MRI choice for patients has grown substantially
Should you be allowed to use your own money to try to improve your health?
A quarter century ago, it was a controversial decision for the Alberta government to say “yes” to that question when it came to allowing private MRI scans.
At the time, patients could either wait ages for the government to provide an MRI scan or leave the country and pay for a faster scan; private clinics were not allowed to sell scans to the public in Canada.
But all that changed when the Alberta government decided to allow a private MRI clinic to open in Calgary. Some critics, many of whom had a comfortable monopoly on health care, fearmongered about the policy change, arguing that giving patients choice would “undermine” the government’s health care system.
Well, that was 1993. SecondStreet.org decided to see where things are at today in Canada.
What we found was that a majority of provinces now allow patients the same choice Albertans have had for over a quarter of a century – wait for the government’s health care system to provide an MRI scan at no charge or pay out-of-pocket at a private clinic.
British Columbia, Saskatchewan, Quebec, Nova Scotia and New Brunswick now allow private clinics to sell MRI scans to the public. (Note: The current B.C. government is in court trying to clamp down on private health care options in the province.)
Ontario outright bans private MRI scans, while Manitoba, Prince Edward Island and Newfoundland do not yet have private clinics that sell scans to the public (proponents would need to apply for approval).
In the case of Ontario, restrictive health care policies are still pushing patients – as well as some doctors and capital investment – from Canada to outside the country.
For example, one Ontario resident, Jocelyn, described to SecondStreet.org how she has taken her son and a parent to Buffalo for MRI scans in the past. Why? Because the procedures are provided much more quickly.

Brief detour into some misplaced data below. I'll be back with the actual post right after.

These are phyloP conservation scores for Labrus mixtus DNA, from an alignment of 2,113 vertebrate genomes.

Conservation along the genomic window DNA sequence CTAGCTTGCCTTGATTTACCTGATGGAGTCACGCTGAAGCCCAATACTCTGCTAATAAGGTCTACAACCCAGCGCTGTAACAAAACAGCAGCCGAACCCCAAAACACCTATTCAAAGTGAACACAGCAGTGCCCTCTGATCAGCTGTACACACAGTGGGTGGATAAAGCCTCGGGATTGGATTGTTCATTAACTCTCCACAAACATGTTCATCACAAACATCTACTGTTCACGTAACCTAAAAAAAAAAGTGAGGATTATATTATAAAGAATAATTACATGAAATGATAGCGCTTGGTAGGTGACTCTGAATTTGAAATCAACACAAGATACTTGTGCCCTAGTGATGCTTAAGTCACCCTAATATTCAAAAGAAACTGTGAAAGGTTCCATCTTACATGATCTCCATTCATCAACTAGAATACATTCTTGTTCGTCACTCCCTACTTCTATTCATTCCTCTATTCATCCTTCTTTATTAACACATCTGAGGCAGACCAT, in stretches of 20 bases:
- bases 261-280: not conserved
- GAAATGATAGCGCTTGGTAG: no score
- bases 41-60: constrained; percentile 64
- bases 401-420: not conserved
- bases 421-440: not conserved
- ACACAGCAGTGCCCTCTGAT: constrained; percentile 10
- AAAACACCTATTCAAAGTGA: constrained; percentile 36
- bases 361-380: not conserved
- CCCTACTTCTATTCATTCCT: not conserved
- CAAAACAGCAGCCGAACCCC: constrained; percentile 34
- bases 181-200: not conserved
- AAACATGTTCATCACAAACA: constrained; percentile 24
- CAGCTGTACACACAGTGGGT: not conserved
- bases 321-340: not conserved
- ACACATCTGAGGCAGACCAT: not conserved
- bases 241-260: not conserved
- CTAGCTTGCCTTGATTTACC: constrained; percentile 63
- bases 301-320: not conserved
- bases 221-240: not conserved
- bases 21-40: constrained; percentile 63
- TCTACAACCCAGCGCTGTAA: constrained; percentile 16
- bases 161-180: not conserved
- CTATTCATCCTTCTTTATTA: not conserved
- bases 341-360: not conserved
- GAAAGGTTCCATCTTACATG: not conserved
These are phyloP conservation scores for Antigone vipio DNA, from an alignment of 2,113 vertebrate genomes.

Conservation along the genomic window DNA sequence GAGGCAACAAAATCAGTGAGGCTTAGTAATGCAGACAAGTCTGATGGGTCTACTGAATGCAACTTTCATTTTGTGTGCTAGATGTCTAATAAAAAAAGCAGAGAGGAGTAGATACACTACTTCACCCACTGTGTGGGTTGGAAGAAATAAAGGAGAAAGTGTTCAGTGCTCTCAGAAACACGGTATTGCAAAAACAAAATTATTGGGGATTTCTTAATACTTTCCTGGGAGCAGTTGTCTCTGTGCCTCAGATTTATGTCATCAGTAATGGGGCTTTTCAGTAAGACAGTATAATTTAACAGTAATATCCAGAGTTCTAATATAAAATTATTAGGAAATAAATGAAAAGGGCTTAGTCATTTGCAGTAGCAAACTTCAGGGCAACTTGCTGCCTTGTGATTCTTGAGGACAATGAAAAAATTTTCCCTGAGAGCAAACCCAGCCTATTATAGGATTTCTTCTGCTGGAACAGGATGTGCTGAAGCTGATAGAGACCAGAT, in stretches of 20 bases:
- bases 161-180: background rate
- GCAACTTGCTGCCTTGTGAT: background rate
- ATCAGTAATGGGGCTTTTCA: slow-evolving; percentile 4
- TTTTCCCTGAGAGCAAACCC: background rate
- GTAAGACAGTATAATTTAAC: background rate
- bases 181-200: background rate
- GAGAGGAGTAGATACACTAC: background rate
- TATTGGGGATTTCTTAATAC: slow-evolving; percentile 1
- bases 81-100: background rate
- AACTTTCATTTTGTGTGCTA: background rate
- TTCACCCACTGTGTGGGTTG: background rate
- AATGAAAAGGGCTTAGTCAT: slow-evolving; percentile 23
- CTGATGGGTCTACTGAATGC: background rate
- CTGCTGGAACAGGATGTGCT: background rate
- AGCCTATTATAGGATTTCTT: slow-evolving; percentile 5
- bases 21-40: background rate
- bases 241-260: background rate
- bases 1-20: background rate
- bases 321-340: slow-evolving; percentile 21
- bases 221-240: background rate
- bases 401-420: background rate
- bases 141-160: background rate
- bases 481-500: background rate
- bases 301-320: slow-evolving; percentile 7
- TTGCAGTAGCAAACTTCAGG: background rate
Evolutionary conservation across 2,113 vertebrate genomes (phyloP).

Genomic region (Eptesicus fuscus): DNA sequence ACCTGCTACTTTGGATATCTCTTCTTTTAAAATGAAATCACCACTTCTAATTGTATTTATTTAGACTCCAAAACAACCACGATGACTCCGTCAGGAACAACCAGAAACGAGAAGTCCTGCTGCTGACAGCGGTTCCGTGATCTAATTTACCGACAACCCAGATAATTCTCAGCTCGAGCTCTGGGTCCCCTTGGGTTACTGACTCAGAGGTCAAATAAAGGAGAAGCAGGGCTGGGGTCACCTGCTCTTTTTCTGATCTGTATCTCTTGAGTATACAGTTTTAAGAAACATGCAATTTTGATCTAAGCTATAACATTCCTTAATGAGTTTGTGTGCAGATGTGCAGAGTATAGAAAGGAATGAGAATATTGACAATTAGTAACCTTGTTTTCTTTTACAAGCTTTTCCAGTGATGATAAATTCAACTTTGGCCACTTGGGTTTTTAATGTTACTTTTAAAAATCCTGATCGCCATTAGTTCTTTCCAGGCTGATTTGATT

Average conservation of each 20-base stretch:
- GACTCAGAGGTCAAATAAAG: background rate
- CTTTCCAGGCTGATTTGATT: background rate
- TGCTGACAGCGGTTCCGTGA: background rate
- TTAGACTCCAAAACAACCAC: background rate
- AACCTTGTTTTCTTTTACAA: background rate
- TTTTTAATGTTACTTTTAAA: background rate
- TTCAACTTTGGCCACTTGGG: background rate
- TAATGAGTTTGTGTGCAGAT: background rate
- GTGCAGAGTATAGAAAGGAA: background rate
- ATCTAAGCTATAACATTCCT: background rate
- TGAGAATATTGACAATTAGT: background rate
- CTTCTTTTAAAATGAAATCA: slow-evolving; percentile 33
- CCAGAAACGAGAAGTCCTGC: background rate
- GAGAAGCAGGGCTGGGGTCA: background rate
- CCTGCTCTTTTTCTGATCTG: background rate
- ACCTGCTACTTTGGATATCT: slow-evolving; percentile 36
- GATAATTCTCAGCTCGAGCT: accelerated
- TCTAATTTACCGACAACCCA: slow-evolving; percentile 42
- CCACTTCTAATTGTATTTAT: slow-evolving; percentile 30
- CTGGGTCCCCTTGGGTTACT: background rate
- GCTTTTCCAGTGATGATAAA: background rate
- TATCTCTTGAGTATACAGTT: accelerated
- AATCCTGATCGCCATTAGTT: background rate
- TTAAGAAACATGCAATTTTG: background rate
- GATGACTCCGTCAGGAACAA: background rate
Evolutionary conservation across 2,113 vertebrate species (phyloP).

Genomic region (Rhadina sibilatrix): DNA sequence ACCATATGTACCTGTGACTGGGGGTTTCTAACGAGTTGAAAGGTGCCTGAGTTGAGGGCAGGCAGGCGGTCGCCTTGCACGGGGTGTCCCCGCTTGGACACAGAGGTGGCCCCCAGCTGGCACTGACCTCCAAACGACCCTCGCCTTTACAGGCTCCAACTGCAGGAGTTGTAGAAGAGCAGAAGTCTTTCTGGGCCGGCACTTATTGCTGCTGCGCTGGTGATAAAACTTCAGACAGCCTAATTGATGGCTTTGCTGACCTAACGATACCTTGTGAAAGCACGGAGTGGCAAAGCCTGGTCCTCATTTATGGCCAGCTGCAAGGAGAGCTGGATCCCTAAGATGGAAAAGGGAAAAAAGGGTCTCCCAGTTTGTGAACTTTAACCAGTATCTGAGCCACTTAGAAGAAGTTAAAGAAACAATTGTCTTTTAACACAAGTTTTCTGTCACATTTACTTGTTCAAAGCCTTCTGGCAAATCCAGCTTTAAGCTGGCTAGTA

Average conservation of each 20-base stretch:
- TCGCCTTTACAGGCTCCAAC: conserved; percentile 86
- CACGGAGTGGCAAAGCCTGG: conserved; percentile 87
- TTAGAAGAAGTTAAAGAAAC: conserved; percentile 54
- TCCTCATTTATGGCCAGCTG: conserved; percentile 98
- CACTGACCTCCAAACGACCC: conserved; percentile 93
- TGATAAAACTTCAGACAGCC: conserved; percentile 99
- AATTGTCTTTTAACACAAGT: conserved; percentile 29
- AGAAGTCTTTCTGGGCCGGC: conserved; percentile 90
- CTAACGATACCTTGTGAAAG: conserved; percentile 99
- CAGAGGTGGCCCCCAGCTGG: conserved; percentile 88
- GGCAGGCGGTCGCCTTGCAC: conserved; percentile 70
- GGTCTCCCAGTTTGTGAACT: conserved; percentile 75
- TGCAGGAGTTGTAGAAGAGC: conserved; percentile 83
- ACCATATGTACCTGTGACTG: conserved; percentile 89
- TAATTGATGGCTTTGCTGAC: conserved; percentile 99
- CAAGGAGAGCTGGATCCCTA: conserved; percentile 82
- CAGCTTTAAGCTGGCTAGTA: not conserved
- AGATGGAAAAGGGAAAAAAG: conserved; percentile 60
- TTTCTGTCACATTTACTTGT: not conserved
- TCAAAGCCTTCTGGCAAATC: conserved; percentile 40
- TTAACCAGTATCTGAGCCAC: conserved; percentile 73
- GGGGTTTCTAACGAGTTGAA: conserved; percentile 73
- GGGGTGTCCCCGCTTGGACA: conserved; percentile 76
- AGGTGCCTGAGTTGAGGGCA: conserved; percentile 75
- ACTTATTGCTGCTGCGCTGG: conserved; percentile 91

According to the Ontario government’s own data on MRI scans, less than 40 percent of patients are scanned within the target time frame set by specialists and health care administrators.
Jocelyn is not alone when it comes to leaving the country for faster health care. Statistics Canada data obtained by SecondStreet.org shows that Canadian patients made over 217,000 trips outside the country in 2017 specifically for health care.
And each time a patient leaves the country for health care, their money helps create jobs and opportunities in other countries – not that you can blame a patient for trying to improve their health.
It should also be pointed out that each time a Canadian patient visits a private clinic for an MRI scan, they’re one less person waiting in line in the government’s system – shortening the waiting list for everyone else.
There are many countries with universal health care systems that perform better than Canada. For example, Australia, New Zealand and Norway all provide better results according to the progressive Commonwealth Fund’s 2017 study on health care systems. What do those countries have in common? They operate public health care systems alongside private health care clinics.
It should be clear that private health care doesn’t “undermine,” public health care. Not only does it provide patients more choice, it reduces the strain on the public system.
Colin Craig is the President of SecondStreet.org, a new Canadian think tank.
This column was published in the January 7, 2020 edition of the Toronto Sun, Ottawa Sun, Edmonton Sun and Calgary Sun.
Other Canadians Share Similar Experiences:
Don and Jackie, Winnipeg
Jerry and Becky, Calgary
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